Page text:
Johns Hopkins Center of Cancer Nanotechnology Excellence Established

The Johns Hopkins Institute for NanoBioTechnology  in Baltimore recently received a 5 year $13.6 million grant from the National Cancer Institute to establish the Center of Cancer Nanotechnology Excellence. The center, under the co-direction of  Professors Peter Searson and  Martin Pomper,  will initially focus on four research projects:

1) the application of quantum dots and silica super paramagnetic particles to screen bodily fluids for the presence of cancer indicators

2) testing for the possible us if nanocurcumin in the treatment of tumors that have developed in abdominal organs. Curcumin is derived from the spice turmeric. In it's larger form, curcumin has been shown to be effective when used as part of chemotherapy, but is difficult for the bloodstream to absorb, while nanocurcumin is more easily absorbed into the bloodstream

3) Development of a non-invasive method of monitoring the effectiveness of vaccines

4) Development of methods using mucus penetrating nanoparticles to deliver chemotherapy treatments directly to small cell lung cancer tissues.

Other projects will be added over the course of the five year period.

As part of an effort to bring products that emerge from these research areas to market, the Center will also have a Cancer Nanomedicine Commercialization Working Group, headed by John Fini, Johns Hopkins University's Director of Intellectual Property.

Back to School: Nano-style

With fall, and college football (sorry, couldn't resist), firmly upon us, it seemed appropriate to tell you about two developments at the collegiate level regarding nanotechnology regulation.  The developments are on opposite sides of the country, further showing the widespread interest in nanotechnology.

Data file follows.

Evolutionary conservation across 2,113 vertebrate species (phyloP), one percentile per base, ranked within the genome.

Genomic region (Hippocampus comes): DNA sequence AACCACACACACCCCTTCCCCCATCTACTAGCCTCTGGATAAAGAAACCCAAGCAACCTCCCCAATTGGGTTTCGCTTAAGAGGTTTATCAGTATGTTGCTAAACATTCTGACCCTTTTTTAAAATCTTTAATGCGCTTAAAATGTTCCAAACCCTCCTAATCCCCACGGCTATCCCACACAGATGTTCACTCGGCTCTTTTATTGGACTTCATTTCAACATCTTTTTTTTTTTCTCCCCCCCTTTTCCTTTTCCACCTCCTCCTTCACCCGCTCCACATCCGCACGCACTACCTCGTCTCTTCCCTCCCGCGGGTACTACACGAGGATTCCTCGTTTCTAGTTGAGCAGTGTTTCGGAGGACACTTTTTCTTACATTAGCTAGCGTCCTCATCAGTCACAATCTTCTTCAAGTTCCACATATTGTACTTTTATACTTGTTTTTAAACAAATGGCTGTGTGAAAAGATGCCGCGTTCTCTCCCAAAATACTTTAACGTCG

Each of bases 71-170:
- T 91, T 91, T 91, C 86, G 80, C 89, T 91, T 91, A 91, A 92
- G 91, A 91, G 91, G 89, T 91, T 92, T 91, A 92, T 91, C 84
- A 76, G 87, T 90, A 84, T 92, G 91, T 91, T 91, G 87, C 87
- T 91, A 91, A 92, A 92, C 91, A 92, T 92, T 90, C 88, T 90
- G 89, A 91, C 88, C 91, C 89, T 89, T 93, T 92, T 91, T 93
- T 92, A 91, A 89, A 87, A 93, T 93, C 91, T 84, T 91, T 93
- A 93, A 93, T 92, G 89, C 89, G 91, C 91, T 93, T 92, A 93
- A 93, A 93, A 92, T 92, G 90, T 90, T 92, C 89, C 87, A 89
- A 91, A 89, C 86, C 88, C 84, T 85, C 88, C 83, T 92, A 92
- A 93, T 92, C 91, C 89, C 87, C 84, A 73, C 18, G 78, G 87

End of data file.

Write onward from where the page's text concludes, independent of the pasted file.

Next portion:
First, Johns Hopkins University recently announced that students will be able to minor in "nanotechnology risk assessment and public policy."  Faculty from the engineering and public health programs received a grant to offer the curriculum.

"The new minor will involve courses on topics such as risk science and public policy, ethics and law, environmental engineering, public health and toxicology. Faculty members who will develop or teach the courses are affiliated with the Institute for NanoBioTechnology, Whiting School of Engineering, Bloomberg School of Public Health and Krieger School of Arts and Sciences, as well as the Risk Sciences and Public Policy Institute, Berman Institute of Bioethics and Center for Law and the Public's Health."

Second, in Tempe, Arizona, three professors at the University of Arizona's Sandra Day O'Connor College of Law received a $314,000 grant from the US Department of Energy to "develop models for the international regulation of nanotechnology."  The grant will cover approximately 3 years worth of work, and will be used to:

  • "create and maintain a public online database of proposed and enacted regulatory requirements and programs specific to nanotechnology at the international, national and local levels.
  • analyze proposed and enacted national and local regulations for nanotechnology, including the consistencies and inconsistencies of requirements in different jurisdictions.
  • prepare case studies of nine transnational models for the oversight of various technologies, with analysis of their strengths and weaknesses.
  • propose and evaluate potential frameworks for the transnational regulation of nanotechnology and coordination of national regulatory strategies."

These two schools are essentially turning out the first generation of nanotechnology regulators.  While those of us in the system now are learning as we go, students in both programs will be taught nanotech regulatory issues from the beginning of their careers.  What's also interesting is that these programs are addressing the regulatory issues from different perspectives, which should lead to differing views and debates on laws and regulation. Perhaps even a cross-university conference is in the making here?